Two foot can from another local hero.

So the trail scene helps these cultural divides?

Ryan: For sure. Building and riding trails has introduced me to so many interesting people I would of never come to know in my life outside of building trails and riding bikes. That’s not to say it’s all fun and games. We live near some real poverty.

Justin: Yeah there have been quite a few instances of bikes being stolen at the trails. When I was in my early teens we used to go to a BMX spot and watch them jump while we would ride around on the rollers and small jumps. One of the older local BMXers from the spot asked my friend if he could ride his bike. Because he was older and pretty good at jumping we respected him. He didn’t hesitate and let him ride his bike. He then watched the guy ride his bike to the end of the trails, down the road and didn’t come back. There was also a local kid at our trails who had about three bikes stolen by groups of young unprivileged BMXers. They used to come from townships to ride the pump track at our trails. It sucked because the residents near our trails saw it as a risk, this put our jumps in danger. Since then we have tried to stop building small jumps because that’s who it attracts unfortunately.

Justin Novella on the Best trick line. A line made specifically for the event.

Does having the Night Harvest help push riding in the area?

Ryan: 100000%. I think having those guys here gets the boys stoked to ride harder than ever before, and keep riding hard after seeing the level those guys ride at. I think it get the locals stoked enough to keep spirits high. I think without it we are quite isolated here.

Justin: The Night Harvest is definitely the highlight of the year for a lot of our riders over here. Its great to have an event which ties our scene together.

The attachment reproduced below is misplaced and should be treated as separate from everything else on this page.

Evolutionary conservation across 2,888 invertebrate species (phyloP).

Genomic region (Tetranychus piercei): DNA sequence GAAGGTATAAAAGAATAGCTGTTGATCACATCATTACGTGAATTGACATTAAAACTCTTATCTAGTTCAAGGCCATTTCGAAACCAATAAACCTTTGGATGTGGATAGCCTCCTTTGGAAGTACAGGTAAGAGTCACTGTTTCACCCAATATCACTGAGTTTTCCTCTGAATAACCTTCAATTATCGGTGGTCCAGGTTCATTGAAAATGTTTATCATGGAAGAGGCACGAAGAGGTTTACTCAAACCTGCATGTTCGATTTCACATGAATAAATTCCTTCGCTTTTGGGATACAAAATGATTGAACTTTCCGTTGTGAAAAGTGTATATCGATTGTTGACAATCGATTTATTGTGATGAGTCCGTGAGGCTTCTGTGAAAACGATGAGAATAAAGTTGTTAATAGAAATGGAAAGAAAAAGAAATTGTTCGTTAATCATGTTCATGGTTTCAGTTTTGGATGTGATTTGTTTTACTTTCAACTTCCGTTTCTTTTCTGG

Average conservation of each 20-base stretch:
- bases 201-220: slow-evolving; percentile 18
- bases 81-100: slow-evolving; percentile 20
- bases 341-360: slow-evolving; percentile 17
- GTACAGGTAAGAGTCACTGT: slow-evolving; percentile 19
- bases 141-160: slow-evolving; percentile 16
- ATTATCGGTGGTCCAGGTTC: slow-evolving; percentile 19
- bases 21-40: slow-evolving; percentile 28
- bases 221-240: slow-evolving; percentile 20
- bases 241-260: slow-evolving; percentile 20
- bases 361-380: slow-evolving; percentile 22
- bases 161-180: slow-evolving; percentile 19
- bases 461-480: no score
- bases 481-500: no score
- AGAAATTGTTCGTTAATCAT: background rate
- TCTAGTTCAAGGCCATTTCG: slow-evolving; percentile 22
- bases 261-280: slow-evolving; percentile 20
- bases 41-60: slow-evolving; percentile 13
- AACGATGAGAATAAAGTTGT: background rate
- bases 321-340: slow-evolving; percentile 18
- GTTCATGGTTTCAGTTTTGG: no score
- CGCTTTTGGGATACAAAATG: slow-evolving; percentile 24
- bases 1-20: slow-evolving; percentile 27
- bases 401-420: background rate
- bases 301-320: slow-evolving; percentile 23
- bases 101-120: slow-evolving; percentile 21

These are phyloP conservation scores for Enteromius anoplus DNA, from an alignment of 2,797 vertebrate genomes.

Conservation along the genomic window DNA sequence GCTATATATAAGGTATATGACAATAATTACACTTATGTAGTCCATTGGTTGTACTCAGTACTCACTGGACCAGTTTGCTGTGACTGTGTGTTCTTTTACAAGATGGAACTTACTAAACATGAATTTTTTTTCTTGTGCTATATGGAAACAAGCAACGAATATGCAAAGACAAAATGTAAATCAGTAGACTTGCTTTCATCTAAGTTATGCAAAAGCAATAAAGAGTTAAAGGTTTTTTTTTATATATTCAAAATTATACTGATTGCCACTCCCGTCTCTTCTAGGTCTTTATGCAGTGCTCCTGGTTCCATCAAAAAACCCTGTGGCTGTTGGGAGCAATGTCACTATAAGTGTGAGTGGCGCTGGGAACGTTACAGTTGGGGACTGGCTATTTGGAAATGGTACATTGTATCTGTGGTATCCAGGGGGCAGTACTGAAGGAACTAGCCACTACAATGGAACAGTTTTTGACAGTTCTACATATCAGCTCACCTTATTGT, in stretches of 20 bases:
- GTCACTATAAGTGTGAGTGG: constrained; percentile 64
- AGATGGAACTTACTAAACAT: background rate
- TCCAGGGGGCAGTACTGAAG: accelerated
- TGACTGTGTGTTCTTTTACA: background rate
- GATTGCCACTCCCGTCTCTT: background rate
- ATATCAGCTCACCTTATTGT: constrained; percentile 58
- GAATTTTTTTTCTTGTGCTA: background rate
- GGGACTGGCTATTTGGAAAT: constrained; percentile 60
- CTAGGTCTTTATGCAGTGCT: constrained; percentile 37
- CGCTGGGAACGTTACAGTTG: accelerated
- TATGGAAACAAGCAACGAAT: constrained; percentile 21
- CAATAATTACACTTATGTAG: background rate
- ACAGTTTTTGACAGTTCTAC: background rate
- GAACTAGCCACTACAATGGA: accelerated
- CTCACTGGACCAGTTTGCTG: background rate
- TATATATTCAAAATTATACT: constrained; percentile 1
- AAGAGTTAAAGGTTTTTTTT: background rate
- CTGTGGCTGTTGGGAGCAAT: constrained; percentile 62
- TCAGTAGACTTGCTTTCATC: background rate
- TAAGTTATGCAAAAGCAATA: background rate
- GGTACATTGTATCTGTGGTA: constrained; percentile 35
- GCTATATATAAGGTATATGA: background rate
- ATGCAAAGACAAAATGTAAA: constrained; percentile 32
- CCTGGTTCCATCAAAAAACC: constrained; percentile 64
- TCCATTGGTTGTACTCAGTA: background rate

Tuck no hand at Potato trails during the night harvest.

The event is held on ‘Potato trails’, a private set of jumps in the garden of one of the riders. The jumps are within a gated community with Table Mountain as a backdrop. They feel a little like a South African version of Aptos trails. Running water, access to electricity. It’s a fairly dialled setup! These trails seem to be the hub of the scene and it doesn’t come as a surprise. Each jump is super smooth and with the turns and character you expect from a set of trails which have stood the test of time.

The event took place under the cover of darkness and hundreds of people came to watch. A killer atmosphere and a huge crowd there to witness something, which in the UK, would get no attendance whatsoever. Good to see such a high level of local support towards the scene and also such a great public reception. The riders put together some next-level runs and the final podium consisted of Welshman Danny Pace in 3rd, Sam Reynolds in 2nd and Matt Macduff taking the win. A high level international podium at a local jam put on by riders, in one of their back gardens.

African sunsets at the trails are a sight to behold.

From what Ryan and Justin showed me the South African trail scene certainly shares a great number of similarities with our own here in the UK… more than I thought. The key difference is how everyone works together. With a relatively small scene the guys over in Cape Town have created a world-class event. Here in the UK we silently produce some of the world’s best riders but lack the sense of community that they have. Something we undoubtedly had 10 years ago. Is it because we spend too much time on our phones? Is it because we all live too close together? I’m not sure. One thing I am sure of is that I’ll be going back to be part of The Night Harvest again next year.

The sheer number of people who come out for the Night Harvest every year is staggering. Props must be given to all the local riders making it what it is. Sam Reynolds soaks up some adulation.